How the ‘Social Field of View’ Impacts Street Life

The vibrancy of a neighborhood may be defined by what people can see in their immediate vicinity.

1 minute read

September 8, 2023, 5:00 AM PDT

By Diana Ionescu @aworkoffiction


Blurred pedestrians on busy walkable street in Copenhagen, Denmark with old buildings in background

Vibrant street in Copenhagen, Denmark. | Mikkel Bigandt / Adobe Stock

An article by Tristan Cleveland in Happy Cities describes how visual cues in the immediate field of vision can make a significant impact on the vibrancy of urban streets.

Cleveland describes a study by researcher Todor Stojanovski, who noticed that places like Copenhagen’s Ørestad Station, an ostensibly transit-oriented development, still lack street life despite access to transit and urban amenities within a 400-meter radius. Stojanovich’s analysis found that “The majority of streetlife happens within 100 metres of stations.”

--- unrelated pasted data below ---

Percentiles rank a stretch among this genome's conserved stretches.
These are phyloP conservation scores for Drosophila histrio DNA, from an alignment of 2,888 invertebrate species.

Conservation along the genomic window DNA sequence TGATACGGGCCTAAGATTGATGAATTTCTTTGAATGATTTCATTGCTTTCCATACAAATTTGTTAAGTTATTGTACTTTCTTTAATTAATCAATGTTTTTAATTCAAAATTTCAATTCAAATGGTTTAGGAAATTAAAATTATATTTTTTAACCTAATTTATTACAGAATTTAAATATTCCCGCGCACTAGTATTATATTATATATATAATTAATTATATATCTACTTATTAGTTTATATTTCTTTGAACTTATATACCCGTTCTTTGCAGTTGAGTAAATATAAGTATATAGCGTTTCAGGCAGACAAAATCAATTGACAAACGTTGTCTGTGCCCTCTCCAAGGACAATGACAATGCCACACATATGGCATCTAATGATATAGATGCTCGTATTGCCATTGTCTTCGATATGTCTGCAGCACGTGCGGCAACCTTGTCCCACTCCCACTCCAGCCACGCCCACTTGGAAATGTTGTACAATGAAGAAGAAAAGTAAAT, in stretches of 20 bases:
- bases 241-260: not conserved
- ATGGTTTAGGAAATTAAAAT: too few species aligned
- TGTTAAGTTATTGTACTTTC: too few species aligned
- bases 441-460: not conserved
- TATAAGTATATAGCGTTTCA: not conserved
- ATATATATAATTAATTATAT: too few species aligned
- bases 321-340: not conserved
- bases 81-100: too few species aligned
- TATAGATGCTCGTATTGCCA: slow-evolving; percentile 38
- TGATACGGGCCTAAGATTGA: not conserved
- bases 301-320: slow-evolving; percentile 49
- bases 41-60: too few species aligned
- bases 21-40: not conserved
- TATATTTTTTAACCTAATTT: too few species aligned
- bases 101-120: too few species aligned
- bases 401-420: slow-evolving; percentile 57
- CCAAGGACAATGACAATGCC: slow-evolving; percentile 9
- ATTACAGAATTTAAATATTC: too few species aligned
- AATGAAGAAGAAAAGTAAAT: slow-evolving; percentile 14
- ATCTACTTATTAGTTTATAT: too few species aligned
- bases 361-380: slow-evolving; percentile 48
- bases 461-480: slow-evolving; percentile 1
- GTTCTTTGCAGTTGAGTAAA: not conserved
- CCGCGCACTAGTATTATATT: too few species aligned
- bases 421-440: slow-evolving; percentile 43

For Stojanovich, this is explained by the fact that a human can generally see clearly for roughly 100 meters. Thus, “What matters most for supporting commercial space isn’t what people can theoretically walk to, but what they can see.” Urbanist Jan Gehl has discussed a similar theory, calling the concept the “social field of view.” For Gehl and Stojanovich, “This is the scale that matters most for creating successful streets.”

Cleveland notes, “Four hundred metres remains the right scale for some things: People will find their way to their homes and office jobs without needing to see them from the transit station. But to create vibrant streets and public spaces, and to support street-level businesses, designers have to focus on the human eye.”

Wednesday, September 6, 2023 in Happy Cities

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